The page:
The combined effects on pig behavior of maternal immune challenge during gestation followed by a second immune challenge later in life have not been studied. Porcine reproductive and respiratory syndrome virus (PRRSV) infection during gestation can elicit maternal immune activation (MIA) yet the interactions with the offspring response to a second immune challenge after birth remains unexplored. Knowledge on the response to viral challenges in rodents has been gained through the use of the viral mimetic polyinosinic-polycytidylic acid (Poly(I:C)), yet the effects of this immune stimulant on pig behavior have not been assessed. This study advances the understanding of the combined effect of MIA and a second immune challenge later in life on female and male pig behavior. Three complementary experiments enabled the development of an effective Poly(I:C) challenge in pigs, and testing the interaction between PRRSV-elicited MIA, Poly(I:C) challenge at 60 days of age, and sex on behaviors. Individual-level observations on sickness, locomotor, and social behaviors were measured 1–3 h after Poly(I:C) challenge. Vomiting, panting, lethargy, walking, laying, playing, and touching behaviors were analyzed using generalized linear mixed effect models. Results indicated that a Poly(I:C) dose of 1 mg/kg within 1 h after injection increased the incidence of laying and sickness behavior. The Poly(I:C) challenge decreased the incidence of locomotor behaviors and activity levels. Pigs exposed to MIA had lower rates of social behaviors such as playing. The combined effect of PRRSV-elicited MIA and Poly(I:C) immune challenge further sensitized the pigs to behavior disruption across sexes including changes in sternal and lateral laying, walking, lethargy, and touching incidence. Notably, the effects of Poly(I:C) immune challenge alone on behaviors tended to be more extreme in males, whereas the effects of Poly(I:C) following MIA tended to be more extreme in females. Our findings demonstrate that MIA and Poly(I:C) affected behaviors, and the viral mimetic effects shortly after injection can offer insights into the prolonged effect of postnatal viral infections on feeding, social interactions and health status. Management practices that reduce the likelihood of gestational diseases and accommodate for behavioral disruptions in the offspring can minimize the impact of MIA.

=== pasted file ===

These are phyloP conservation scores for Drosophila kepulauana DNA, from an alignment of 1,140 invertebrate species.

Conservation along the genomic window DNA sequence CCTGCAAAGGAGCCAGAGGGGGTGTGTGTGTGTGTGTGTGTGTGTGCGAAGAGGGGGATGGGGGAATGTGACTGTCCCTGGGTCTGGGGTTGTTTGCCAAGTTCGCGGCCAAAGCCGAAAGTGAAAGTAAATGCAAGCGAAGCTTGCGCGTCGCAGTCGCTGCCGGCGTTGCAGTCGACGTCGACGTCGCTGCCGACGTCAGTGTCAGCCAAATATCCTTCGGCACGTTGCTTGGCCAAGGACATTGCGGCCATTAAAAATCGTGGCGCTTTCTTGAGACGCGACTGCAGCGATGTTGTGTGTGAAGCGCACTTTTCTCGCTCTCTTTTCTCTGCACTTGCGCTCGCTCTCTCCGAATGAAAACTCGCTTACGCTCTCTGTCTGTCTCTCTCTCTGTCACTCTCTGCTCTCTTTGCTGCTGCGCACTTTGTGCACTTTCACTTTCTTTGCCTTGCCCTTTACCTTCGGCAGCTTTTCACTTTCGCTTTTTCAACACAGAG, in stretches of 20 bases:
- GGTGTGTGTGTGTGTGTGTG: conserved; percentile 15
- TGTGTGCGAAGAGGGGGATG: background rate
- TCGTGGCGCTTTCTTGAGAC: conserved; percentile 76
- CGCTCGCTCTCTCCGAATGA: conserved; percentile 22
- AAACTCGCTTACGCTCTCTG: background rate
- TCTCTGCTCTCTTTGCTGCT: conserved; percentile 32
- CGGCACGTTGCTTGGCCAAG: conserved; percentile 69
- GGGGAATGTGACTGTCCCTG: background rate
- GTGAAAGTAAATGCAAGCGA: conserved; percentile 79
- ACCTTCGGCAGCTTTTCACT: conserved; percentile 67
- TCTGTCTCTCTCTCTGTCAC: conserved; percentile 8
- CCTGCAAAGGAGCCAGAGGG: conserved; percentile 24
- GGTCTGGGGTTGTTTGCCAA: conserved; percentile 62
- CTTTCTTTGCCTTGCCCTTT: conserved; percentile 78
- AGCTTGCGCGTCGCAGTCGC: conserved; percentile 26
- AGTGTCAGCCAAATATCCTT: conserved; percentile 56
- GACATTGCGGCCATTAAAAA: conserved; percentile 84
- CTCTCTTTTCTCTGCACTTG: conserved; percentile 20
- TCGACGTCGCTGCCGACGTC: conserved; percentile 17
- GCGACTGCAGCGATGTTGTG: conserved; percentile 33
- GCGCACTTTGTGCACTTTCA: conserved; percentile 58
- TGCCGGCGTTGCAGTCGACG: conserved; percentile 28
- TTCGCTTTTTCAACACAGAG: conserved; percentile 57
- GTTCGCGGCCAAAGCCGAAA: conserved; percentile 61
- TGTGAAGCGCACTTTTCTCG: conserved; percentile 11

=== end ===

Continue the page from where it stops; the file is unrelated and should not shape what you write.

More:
- maternal immune activation
- porcine reproductive and respiratory syndrome
- sickness behavior
ASJC Scopus subject areas